You can contribute to a Roth IRA and then use the value of the contributions to pay for college without incurring penalties or taxes.  If you are over 59-1/2 when the college funds are needed, you can also access the earnings.

Upsides:

  • Can also be used for retirement if not needed for college.
  • Receives many of the same tax benefits as a 529 plan.

Downsides:

  • Much lower contribution limits each year.
  • You are tapping into what could be valuable retirement funds to pay for college.

By no means are these the ONLY ways to save for or fund higher education. However, they are typically the most prudent, so we have looked at them here. We are happy help you explore other options where they may be appropriate. However, let’s now turn our attention back to 529 accounts, given their importance in this landscape.

Now back to those 529 accounts...

So let’s now go back to looking at the 529 account in greater detail.  Here is a summary of the nine key points about these accounts, as we see things;

  1. Accounts are owned by an individual, typically a parent or grandparent, on behalf of a single beneficiary.
  2. Contributions are after-tax and are considered gifts to the beneficiary (but are revocable, unlike any other type of gift).
  3. Contributions are invested in accordance with your own risk tolerance and goals and grow tax-free.
  4. Withdrawals are tax-free so long as they are used for qualifying educational expenses. Most of what you can think of as “qualifying” likely meets the criteria (tuition, room & board, books, student fees, computers, etc.). 
  5. You can change the beneficiary at any time, and there is no cost or tax implication if transferred to an eligible family member.
  6. Non-qualified withdrawals are subject to taxes and a 10% penalty (both applied only to the earnings, not the contributions). If the beneficiary receives a scholarship, you can withdraw funds in an equal amount to the scholarship without these penalties applied (taxes would apply to the earnings portion withdrawn).
  7. Anyone can make a contribution to the account, not just the owner. Contributions each year are limited to the annual gift limit ($15,000 per giver), but there is a notable exception that allows you to do up to 5x more, if desired.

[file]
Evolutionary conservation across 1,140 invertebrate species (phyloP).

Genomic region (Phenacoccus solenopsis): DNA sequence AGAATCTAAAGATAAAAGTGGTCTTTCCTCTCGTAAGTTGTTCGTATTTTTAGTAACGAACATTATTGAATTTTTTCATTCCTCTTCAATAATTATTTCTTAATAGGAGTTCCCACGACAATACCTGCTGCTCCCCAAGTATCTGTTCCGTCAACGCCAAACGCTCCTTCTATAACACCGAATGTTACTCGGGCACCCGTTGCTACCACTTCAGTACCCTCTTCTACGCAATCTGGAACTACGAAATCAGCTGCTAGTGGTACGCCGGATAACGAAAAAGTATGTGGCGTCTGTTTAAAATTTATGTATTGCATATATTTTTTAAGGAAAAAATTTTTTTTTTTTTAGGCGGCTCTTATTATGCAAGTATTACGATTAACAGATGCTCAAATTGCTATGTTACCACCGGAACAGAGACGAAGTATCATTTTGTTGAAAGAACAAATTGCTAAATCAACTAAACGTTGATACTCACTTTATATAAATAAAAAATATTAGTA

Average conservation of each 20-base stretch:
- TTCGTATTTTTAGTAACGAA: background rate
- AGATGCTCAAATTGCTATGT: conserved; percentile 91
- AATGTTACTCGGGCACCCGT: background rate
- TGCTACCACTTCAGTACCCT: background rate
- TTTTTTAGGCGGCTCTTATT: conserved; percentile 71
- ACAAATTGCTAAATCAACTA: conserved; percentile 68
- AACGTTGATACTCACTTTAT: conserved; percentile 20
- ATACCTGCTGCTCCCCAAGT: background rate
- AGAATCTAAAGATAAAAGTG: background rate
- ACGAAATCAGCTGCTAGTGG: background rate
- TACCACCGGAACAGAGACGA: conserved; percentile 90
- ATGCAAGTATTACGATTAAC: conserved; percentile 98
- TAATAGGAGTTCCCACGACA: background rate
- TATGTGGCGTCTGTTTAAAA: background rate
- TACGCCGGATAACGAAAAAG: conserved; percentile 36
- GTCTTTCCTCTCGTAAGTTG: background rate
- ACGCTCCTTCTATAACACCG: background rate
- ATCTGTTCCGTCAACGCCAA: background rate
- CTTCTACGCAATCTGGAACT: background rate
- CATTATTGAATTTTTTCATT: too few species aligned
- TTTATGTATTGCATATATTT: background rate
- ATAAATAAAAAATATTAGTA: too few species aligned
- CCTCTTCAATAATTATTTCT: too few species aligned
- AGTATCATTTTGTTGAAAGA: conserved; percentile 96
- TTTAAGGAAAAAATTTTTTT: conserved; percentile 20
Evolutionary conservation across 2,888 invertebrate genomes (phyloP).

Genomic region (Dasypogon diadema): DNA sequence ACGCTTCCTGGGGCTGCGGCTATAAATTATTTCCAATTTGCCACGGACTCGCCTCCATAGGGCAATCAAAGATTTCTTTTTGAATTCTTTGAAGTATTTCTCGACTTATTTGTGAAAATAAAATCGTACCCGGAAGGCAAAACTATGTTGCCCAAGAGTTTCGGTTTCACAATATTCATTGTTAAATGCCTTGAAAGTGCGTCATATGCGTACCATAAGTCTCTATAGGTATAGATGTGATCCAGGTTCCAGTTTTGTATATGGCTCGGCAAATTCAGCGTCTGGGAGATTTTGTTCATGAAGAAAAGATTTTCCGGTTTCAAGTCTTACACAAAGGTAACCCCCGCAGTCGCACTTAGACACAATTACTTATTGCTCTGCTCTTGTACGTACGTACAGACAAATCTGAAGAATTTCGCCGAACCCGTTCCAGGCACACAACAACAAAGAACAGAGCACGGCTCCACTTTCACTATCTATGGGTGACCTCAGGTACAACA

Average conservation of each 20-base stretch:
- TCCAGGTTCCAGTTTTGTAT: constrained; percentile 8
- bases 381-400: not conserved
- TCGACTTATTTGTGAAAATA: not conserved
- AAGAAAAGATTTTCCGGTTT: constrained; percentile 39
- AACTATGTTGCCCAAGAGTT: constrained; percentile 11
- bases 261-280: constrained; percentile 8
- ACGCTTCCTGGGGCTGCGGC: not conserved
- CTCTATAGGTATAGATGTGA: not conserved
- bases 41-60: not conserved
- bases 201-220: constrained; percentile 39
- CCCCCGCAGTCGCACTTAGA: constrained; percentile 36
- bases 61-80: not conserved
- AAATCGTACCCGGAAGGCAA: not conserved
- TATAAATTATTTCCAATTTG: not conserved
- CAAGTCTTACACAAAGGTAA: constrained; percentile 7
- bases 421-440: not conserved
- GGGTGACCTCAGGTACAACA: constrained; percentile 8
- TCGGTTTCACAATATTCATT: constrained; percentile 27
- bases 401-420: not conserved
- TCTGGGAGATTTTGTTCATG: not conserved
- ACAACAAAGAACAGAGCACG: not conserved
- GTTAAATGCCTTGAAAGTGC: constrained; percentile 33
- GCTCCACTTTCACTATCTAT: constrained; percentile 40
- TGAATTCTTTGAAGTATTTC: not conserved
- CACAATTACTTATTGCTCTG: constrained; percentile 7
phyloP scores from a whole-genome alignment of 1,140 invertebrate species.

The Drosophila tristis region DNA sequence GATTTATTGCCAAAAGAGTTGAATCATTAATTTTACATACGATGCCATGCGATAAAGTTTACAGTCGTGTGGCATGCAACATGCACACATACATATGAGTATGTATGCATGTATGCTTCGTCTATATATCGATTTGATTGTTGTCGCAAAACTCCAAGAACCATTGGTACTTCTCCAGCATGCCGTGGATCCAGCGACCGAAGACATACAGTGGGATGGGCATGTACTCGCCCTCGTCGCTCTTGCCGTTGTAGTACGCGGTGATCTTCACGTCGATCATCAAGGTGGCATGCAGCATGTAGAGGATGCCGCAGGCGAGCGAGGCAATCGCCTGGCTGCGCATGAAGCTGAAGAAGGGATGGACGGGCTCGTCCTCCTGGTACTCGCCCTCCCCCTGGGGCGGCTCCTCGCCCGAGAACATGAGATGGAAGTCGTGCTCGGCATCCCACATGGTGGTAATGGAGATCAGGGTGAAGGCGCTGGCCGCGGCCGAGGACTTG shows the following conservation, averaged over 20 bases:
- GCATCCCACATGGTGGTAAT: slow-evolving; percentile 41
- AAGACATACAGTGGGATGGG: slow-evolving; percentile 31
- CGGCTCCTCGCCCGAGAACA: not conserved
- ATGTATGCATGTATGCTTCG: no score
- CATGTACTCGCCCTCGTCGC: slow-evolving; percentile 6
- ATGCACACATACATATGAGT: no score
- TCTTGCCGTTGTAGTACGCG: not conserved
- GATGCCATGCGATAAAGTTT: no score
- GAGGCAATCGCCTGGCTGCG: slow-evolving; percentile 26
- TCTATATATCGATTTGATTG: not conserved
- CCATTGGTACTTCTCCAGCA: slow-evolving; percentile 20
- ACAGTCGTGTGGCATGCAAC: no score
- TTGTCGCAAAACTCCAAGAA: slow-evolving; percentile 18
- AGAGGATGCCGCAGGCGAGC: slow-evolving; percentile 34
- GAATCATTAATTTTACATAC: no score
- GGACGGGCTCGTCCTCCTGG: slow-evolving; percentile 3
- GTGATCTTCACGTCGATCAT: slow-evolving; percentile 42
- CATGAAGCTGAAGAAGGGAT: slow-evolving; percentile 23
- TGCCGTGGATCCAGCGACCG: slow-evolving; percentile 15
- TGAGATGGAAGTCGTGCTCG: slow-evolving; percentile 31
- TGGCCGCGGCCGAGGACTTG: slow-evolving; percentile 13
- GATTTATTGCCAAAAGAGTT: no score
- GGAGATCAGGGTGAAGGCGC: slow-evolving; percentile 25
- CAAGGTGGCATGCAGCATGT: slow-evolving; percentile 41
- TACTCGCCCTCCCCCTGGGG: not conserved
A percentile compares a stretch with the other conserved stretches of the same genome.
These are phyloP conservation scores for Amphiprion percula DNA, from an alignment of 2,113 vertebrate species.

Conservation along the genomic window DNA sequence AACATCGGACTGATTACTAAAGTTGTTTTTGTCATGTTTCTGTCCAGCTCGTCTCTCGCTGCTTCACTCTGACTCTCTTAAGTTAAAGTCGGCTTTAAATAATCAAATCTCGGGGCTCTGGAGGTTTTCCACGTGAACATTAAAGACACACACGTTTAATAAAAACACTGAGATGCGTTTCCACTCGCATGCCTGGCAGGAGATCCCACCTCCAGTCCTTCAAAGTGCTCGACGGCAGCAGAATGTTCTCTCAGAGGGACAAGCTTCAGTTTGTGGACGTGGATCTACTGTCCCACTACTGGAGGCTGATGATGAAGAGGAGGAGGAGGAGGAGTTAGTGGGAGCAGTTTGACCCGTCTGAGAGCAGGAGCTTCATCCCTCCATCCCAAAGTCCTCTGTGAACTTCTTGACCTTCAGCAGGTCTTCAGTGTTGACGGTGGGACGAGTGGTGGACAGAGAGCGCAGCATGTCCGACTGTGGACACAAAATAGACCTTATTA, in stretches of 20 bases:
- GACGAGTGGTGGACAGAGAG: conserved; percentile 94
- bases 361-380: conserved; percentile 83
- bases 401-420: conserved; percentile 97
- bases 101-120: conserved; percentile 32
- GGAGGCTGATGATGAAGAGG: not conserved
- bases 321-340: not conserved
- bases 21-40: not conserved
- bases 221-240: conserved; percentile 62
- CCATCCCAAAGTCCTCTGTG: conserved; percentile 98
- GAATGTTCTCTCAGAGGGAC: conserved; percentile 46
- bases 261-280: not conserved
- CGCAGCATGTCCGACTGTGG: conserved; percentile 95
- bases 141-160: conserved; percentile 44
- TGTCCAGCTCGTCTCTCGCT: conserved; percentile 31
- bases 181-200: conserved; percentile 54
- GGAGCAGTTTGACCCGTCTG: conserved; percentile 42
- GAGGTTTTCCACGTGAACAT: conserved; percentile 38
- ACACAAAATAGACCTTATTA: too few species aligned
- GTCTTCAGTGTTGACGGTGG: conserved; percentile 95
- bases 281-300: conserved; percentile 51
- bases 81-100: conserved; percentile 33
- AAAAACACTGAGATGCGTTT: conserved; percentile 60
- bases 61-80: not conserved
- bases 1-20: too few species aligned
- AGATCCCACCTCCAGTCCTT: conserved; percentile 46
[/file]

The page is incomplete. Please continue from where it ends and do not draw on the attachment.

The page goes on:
8. It does not matter what 529 Plan you use. Nearly every state sponsors one, including WA, but you can use a Plan from any state.  If you live in a state where you are subject to an income tax, you may be eligible for a state tax-break for a 529 contribution. This usually requires you to use that state’s Plan. Otherwise, the financial consequences are the same regardless of which Plan you choose (such as is the case here in WA).
  9. You don’t have to use 529 assets for “college.” They can also be used for a number of other post-secondary education opportunities – including two-year associate degree programs, trade schools, and vocational schools – both at home and abroad (so long as the institution is qualified, which just takes a little time research on sites like com)

That’s a lot of info! If you are like most, your next question is, “Great – but what would you do if you were my shoes?” I will tell you that I have 529 accounts for my boys, but I will also say this is a personal decision that depends on a number of important factors. So, my answer to that question is – I would give MPCA a call to talk through education planning in the greater context of my financial plan. Our job is to help you identify your goals and then work towards them in the most efficient and effective way possible. My guess is that if helping pay for college (to whatever degree) is a value or goal of yours, a 529 likely makes sense, and it may make sense on its own or combined with other means by which you work towards this goal. For example, for some we advise that they save ~60% of the expected cost in a 529, while for others it makes complete sense to target 100% of the goal. We look forward to working with you to see what fits best in your plan.

BUT WAIT, THERE'S MORE!

Did you know that 529 accounts can now also be used to help fund K-12 private school?  Yes, up to $10,000 per year can be used for this purpose, though there may be some limitations to this depending on the state in which you live (no restrictions here in Washington). While we advocate that 529 funds be used primarily for higher education, there are certainly some circumstances where this relatively new provision proves invaluable and is highly recommended.

 Lastly - this piece is best viewed in the PDF using the link below!